Martin Miller

Cancer Research UK Cambridge Institute




In this presentation, I will discuss our work characterizing the heterogeneity we observe at the tumor-immune interface in metastatic cancer, and our efforts in elucidating its molecular underpinnings. Focusing on high-grade serous ovarian cancer (HGSOC), we have performed immunogenomics analysis of treatment-naive and paired pre/post-chemotherapy treated samples. In treatment-naive HGSOC, we find that immune cell-excluded and inflammatory microenvironments co-exist within the same individuals and at the same tumor sites, indicating ubiquitous variability in immune signaling. Analysis of tumor microenvironment cell composition, DNA copy number, mutations and gene expression show that immune cell exclusion is associated with amplification of Myc target genes and increased expression of canonical Wnt signaling in treatment-naive HGSOC. Following neoadjuvant chemotherapy, we find increased natural killer cell infiltration and oligoclonal expansion of T cells. I will discuss these and other unpublished results demonstrating the role of the tumor microenvironment in treatment response in ovarian cancer. Furthermore, my objective is to present and discuss computational and experimental methods for ‘omics analysis of tumour-immune interactions.

Short Bio:

Martin Miller joined Cancer Research UK Cambridge Institute at the University of Cambridge as a Junior Group Leader in 2015 after completing his post-doctoral training in Computational Biology at Memorial Sloan Kettering Cancer Center with Prof. Chris Sander. Martin’s research is focussed on understanding how cancer cells manipulate their surroundings and escape anti-tumour control mechanisms. His group applies experimental and computational approaches to characterise cell-cell interactions in the tumour microenvironment of ovarian and pancreatic cancer, which has led to the development of several proteomic and immunogenomic methods. Over the next years, his team will apply such technologies to investigate tumour-immune cell interactions and help identify therapeutic targets that exploit the power of the immune system in controlling cancer growth and spread.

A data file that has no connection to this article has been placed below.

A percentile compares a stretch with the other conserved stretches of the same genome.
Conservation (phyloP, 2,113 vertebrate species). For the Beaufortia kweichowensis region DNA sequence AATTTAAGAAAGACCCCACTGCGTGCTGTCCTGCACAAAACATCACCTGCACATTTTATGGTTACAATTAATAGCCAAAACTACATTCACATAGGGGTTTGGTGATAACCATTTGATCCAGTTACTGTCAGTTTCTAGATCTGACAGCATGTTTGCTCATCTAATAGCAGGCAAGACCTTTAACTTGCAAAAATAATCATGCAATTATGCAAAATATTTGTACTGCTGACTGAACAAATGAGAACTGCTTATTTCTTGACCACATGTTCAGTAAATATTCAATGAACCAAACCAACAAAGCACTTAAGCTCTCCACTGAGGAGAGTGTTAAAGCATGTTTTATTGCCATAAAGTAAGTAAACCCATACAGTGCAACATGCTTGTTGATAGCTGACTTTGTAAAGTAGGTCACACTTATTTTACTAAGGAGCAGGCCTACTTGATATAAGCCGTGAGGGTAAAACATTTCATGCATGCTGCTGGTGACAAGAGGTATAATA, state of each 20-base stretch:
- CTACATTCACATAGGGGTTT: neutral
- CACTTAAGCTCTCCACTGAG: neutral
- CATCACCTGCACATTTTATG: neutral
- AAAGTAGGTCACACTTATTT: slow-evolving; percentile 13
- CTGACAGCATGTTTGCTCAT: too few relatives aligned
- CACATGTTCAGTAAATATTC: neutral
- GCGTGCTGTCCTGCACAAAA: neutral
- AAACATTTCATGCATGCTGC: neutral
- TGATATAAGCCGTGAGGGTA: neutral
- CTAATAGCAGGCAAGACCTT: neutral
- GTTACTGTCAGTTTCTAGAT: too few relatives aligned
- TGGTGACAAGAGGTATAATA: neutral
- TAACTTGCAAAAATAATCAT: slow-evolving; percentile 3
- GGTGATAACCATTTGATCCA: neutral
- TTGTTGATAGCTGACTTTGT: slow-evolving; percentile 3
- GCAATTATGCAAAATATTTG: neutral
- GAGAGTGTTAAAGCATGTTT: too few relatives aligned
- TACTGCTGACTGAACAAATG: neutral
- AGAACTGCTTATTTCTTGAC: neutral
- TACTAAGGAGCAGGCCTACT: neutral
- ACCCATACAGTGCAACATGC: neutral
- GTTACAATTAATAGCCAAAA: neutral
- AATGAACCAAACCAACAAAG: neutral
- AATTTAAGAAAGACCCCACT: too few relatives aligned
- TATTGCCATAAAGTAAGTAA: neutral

Teresa Przytycka





Cancer genomes accumulate a large number of somatic mutations resulting from imperfection of DNA processing during normal cell cycle as well as from carcinogenic exposures or cancer related aberrations of DNA maintenance machinery. Identifying mutagenic processes shaping a cancer genome is an important step towards understanding tumorigenesis. However, the relation between these processes and the imprint (or signature) they leave on a genome is complicated by the fact that mutagenic processes are context dependent and not necessarily additive. To address these challenges, we took several complementary approaches allowing us to link mutational signatures to their causes. I will discuss our approaches based on gene expression modules, mutated subnetworks, and the recently introduced RePrint – the first attempt to capture properties of composite signatures where DNA repair deficiency is superimposed with exogenous mutagenic processes. 


Short bio: